Trump’s budget cuts funding for Virginia-class subs from two to one
Washington – President Donald Trump’s 2021 budget request cuts from two to one the number of Virginia-class submarines that would be funded in next year’s budget.
General Dynamic’s Electric Boat, in partnership with Huntington-Ingalls’ Newport News Shipbuilding, has for more than a decade built two submarines a year, but the president’s budget, released Monday, only includes $4.6 billion for one Virginia-class boat.
That decision was immediately slammed by proponents of the Virginia-class program.
“As Chair of the (Armed Services) Seapower Subcommittee, I can say with complete certainty that, like so much of the rest of the president’s budget, it is dead on arrival,” said Rep. Joe Courtney, D-2nd District.
Sen. Richard Blumenthal, D-Conn., a member of the Senate Armed Services Committee, said the elimination of a sub in next year’s defense budget “is a draconian cut that makes no sense when our adversaries are aggressively expanding.”
“It’s an insult to the hardworking and skilled men and women who make our nation’s submarines,” Blumenthal said.
The reduction in the number of submarines is a result of the Navy’s plan to reduce its shipbuilding budget by $4 billion from what it requested in 2020.
That reduction in the budget is part of the Navy’s plan to dial back the number of ships it wants to build both next year and in the coming five years. According to a budget overview, the Navy is calling for the acquisition of 44 ships through 2025 instead of the 55 the Navy projected last year.
Courtney said “this weak, pathetic request for eight ships – of which two are tugboats” does not square with the Navy’s long-term defense plan, which calls for a 355-ship fleet.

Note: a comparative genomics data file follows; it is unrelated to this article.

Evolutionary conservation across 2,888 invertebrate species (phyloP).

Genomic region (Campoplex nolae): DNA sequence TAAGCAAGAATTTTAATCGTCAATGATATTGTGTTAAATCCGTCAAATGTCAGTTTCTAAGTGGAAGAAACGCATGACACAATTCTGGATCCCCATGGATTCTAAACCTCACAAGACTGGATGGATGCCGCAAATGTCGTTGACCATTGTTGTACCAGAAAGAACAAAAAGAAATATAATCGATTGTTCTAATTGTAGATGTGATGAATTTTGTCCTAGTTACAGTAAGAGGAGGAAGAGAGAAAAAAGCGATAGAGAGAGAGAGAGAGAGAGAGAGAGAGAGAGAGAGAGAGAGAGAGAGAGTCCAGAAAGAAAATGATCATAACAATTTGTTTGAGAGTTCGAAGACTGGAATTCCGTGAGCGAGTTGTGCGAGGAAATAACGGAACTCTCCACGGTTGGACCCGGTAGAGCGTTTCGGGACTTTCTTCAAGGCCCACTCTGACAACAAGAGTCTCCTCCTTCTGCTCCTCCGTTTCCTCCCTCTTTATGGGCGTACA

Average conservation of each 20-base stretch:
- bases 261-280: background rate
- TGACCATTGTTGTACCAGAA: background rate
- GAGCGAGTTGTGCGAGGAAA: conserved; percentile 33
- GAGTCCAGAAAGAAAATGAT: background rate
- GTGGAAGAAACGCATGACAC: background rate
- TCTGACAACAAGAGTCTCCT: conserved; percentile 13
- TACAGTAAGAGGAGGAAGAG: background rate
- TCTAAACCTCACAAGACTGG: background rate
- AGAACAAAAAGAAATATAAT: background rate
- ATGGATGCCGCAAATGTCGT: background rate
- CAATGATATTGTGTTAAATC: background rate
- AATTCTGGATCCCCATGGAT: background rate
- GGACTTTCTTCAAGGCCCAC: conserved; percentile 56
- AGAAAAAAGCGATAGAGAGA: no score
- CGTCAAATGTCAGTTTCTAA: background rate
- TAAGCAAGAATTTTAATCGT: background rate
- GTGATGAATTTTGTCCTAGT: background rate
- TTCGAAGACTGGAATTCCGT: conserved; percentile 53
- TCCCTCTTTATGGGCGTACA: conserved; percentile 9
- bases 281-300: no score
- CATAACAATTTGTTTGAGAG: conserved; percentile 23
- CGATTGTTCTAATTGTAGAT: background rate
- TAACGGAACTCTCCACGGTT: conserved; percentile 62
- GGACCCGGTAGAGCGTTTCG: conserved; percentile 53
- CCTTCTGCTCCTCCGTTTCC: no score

“It is the worst-kept secret in Washington that last-minute maneuvering led to the shipbuilding budget being robbed to pay for other pet projects by the Office of Management and Budget,” Courtney said. “Growing the fleet – and funding the investments necessary – is either a priority for the Administration or it’s not. Unfortunately, the Defense Department leadership was unable to withstand the pressure to use the shipbuilding account as a piggy bank…”
In budget documents, the Navy said it has enough ships in the pipeline and doesn’t need any more added next year.
Because of that pipeline, the reduction next year in Virginia-class subs would not be felt at Electric Boat shipyards for several years. But proponents of submarine construction, like Connecticut’s Democratic lawmakers, have been pressing for a construction rate of more, not fewer, submarines each year.
The Navy said some of the money in the shipbuilding budget was needed to boost spending on nuclear weapons.
“We had to make some tough choices and realign some priorities,” said Acting Under Secretary of Defense Comptroller Elaine McCusker.
Sen. Chris Murphy, D-Conn., a member of the Senate Appropriations Committee, said “I’ve fought hard to increase spending and boost our submarine workforce. I stand ready to fight any attempt of this administration to reduce our submarine force to pay for more nuclear weapons.”